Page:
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Israel Is Losing

In Fourth Generation war, states defeat themselves.

Credit: Anas-Mohammed

This column is written after the failure of the first ceasefire in Gaza and the resumption of fighting. At present, Israel is losing. More, it is defeating itself. If that sounds strange, it isn’t. In this kind of war, Fourth Generation war, states usually defeat themselves.

To understand why, we need to dip into a bit of military theory. Fourth Generation war is war between a state and one or more non-state entities, of which Hamas is an example. In most cases, including this one, the state is physically vastly stronger than its enemy.


Hamas is pitting hand-held weapons and bottle rockets against Israeli tanks, jet bombers, artillery, etc. That disparity is why Israel is losing. What works for the state at the physical level of war works powerfully against it at the moral level. In effect, Israel has turned itself into Goliath. How many people cheer for Goliath?

Despite powerful images of Israeli tanks and planes blowing up buildings in Gaza, the physical level of war is weaker than the moral level. That is especially true when talking about strategy. Strategy, in turn, trumps tactics. In Fourth Generation war, states normally win at the physical/tactical level at the cost of defeating themselves at the moral/strategic level. It is very difficult for states to escape this trap because their superiority in the former is the cause of their defeat in the latterIsraeli military historian Martin van Creveld calls this “the power of weakness.” As an example, he argues that the only reason the British Army did not lose Northern Ireland is that it suffered more casualties than it inflicted.

The longer Israel continues physically destroying Gaza the sooner its strategic defeat will come and the greater will be its magnitude. The potential consequences of strategic defeat include:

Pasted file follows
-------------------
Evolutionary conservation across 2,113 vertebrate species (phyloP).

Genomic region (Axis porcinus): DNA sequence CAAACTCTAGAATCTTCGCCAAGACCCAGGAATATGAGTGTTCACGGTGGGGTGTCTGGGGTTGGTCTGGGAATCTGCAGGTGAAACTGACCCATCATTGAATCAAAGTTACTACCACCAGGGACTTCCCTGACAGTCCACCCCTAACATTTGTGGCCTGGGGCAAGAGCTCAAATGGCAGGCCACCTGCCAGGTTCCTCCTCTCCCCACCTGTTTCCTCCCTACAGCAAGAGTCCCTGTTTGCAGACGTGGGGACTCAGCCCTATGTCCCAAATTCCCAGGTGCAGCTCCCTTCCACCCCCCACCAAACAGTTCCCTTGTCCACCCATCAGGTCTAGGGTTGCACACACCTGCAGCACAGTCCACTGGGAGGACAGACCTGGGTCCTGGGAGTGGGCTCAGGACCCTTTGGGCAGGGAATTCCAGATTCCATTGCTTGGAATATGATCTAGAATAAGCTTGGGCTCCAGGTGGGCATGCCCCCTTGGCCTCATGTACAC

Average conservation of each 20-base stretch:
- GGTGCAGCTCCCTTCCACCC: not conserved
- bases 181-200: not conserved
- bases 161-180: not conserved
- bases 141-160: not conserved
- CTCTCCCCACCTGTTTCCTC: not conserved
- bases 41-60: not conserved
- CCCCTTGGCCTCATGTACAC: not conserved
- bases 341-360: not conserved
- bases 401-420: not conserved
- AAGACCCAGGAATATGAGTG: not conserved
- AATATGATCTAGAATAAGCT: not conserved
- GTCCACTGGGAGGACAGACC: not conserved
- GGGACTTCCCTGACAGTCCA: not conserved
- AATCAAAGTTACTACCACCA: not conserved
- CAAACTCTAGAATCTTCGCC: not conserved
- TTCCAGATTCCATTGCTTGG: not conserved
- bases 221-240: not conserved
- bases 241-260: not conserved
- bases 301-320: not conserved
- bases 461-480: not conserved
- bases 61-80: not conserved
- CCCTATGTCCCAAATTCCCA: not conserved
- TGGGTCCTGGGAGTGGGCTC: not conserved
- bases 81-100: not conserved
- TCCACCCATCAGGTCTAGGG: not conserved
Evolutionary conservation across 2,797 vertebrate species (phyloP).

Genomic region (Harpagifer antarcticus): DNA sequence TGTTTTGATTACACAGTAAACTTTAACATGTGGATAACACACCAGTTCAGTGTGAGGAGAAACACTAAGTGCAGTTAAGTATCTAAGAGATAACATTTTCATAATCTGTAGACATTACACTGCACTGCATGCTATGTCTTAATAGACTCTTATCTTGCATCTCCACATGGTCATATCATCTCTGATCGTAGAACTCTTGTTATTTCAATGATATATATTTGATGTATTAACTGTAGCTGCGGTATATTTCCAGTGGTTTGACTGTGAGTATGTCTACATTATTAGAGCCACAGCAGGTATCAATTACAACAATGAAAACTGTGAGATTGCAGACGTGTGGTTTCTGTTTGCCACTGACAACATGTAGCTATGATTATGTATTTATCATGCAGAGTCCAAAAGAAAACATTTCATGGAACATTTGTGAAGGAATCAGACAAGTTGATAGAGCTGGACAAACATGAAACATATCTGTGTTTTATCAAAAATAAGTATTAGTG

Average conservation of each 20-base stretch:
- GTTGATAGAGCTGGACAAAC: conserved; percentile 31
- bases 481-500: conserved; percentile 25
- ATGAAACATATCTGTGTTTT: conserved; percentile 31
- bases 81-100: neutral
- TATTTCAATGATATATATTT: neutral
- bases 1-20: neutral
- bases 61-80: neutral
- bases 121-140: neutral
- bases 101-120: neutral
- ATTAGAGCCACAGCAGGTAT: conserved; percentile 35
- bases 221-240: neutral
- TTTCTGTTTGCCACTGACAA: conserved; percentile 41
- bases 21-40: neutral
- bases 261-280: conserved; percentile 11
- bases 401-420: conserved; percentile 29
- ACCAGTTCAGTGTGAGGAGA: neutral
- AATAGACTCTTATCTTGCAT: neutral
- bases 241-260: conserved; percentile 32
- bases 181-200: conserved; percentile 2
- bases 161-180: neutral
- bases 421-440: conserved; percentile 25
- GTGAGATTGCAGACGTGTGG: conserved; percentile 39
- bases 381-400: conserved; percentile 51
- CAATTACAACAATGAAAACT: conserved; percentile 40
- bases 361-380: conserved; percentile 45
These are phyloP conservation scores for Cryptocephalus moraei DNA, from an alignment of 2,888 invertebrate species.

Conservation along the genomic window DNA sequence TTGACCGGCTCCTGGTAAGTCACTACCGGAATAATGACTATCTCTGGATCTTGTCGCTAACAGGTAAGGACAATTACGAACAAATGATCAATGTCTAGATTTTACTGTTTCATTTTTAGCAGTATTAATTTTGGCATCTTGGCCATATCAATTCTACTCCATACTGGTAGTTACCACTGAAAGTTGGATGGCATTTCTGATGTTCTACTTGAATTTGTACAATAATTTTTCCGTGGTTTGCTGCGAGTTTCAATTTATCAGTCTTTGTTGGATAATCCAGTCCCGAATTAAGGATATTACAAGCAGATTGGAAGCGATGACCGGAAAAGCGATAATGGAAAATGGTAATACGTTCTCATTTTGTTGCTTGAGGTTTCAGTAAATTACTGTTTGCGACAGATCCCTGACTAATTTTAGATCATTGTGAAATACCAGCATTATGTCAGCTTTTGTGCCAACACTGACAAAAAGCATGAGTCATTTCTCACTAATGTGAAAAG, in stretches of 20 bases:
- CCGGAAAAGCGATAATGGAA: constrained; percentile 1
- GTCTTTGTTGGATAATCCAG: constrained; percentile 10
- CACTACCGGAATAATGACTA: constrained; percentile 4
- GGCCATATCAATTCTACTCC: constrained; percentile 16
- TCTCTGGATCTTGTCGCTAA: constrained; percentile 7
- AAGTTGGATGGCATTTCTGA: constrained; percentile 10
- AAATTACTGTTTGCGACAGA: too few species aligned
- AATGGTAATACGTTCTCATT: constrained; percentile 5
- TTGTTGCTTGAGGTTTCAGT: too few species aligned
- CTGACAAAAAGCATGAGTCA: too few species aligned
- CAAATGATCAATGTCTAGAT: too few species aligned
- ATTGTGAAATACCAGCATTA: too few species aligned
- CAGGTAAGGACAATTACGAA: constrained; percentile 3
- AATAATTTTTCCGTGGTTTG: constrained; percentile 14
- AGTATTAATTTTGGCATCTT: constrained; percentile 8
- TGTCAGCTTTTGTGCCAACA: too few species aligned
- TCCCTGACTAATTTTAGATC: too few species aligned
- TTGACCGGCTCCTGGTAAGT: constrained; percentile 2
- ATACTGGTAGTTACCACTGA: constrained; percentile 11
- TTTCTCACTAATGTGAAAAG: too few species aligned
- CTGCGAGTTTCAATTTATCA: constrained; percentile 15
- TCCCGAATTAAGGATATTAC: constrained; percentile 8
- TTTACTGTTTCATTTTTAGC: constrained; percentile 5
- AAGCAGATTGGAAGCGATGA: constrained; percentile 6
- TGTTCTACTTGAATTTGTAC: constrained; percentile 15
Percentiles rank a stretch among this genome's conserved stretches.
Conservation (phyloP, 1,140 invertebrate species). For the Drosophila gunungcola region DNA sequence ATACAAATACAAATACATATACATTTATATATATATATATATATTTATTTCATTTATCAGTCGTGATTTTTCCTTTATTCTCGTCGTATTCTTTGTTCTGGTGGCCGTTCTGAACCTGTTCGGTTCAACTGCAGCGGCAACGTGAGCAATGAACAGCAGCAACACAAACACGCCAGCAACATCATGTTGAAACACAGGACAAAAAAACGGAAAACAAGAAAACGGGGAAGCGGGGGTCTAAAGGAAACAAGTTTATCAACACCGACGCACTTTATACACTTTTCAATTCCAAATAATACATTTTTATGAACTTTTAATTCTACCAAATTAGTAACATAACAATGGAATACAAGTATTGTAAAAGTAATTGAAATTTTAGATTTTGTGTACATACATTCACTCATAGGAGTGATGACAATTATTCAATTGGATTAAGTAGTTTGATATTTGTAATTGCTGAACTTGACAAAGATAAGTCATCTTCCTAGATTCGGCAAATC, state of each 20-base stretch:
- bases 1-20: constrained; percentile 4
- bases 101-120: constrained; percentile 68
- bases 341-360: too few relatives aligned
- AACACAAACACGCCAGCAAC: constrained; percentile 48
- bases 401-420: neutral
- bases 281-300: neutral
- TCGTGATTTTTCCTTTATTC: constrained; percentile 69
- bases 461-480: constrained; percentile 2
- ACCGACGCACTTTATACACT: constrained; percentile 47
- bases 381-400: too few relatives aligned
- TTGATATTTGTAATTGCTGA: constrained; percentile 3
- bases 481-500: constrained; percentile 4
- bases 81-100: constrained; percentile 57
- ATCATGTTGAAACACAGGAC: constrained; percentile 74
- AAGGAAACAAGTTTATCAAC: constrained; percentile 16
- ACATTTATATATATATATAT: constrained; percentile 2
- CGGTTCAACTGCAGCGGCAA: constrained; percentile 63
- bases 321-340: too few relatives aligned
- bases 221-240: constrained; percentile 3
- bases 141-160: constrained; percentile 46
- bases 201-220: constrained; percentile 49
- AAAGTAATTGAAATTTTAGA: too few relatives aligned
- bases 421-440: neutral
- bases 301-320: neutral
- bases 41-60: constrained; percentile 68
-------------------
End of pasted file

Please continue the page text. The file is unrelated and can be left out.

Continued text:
First, instead of destroying Hamas, the war ends up strengthening it. Forty percent of Gaza’s population is fourteen years old or younger. Thousands of young men will soon be of fighting age and after what they have been through, their greatest desire will be to join Hamas and fight Israel. Prime Minister Netanyahu will have played the sorcerer’s apprentice for Islamic terrorism.

Second, Israel loses the inflow of money, arms, and ammunition it needs to survive. That support depends on Israel’s image; if it makes itself a moral pariah, as it is doing, it will get cut off. As with the earlier Crusader states, a cessation of outside support will mean extinction.


Third, Israel’s wise strategy of building good relations with neighboring Arab states will be dead. Already, the governments of Arab countries that have established relations with Israel are under pressure from the Arab street. Their own legitimacy is at stake. At some point, they will have to choose between breaking with Israel or risking replacement with radical, Islamist regimes. Were the latter to happen, Israel could end up surrounded by an alliance of Arab states backed by Iran coupled with non-state entities such as Hezbollah and Hamas. That would be strategic failure on a grand scale.

America’s strategic position in the region is also at stake. Widespread boycotts of American firms and products are spreading in the Arab world. Arab publics know Israel’ s continued devastation of Gaza is fueled with American bombs, missiles, and artillery shells. They also know the White House could order Israel to stop the bombing and shelling. It has less understanding of the political realities that make such an order unlikely.

As a foreign policy realist, I am not wringing my hands over the humanitarian aspects of Israel’s war in Gaza. Rather, I am warning of the very real strategic effects of the humanitarian situation. The faux-realist Netanyahu government in Israel ignores those effects at its peril

Another, more prudent course beckons. Israel could cease the physical destruction of Gaza. Then, it could reimpose an airtight blockade while opening a corridor through which anyone in Gaza is welcome to leave. Water, food, medical care, etc., would immediately be given to all who pass through the corridor. Women, children and the elderly would go to the West Bank; fighting age males would be sent to camps in the Negev for further sorting and processing.

Meanwhile, after everyone who wants to leave Gaza has left and the few remaining people, presumably all members of Hamas, have starved, Israel would bulldoze what remains of Gaza into the sea. It’s mostly wreckage now anyway.

I have been to Israel. I found the country fascinating and I liked the people I met there. I have Israeli friends. I do not want to see Israel destroy itself. But that is what it is now doing, led by a man who has long been described in Israel as a tactical genius and a strategic idiot. The latter is now shining through as brightly as the face of Moses. If the Knesset fails to replace him or Mr. Netanyahu doesn’t find better strategic brains than his own, Israel’s long-term prospects are not bright.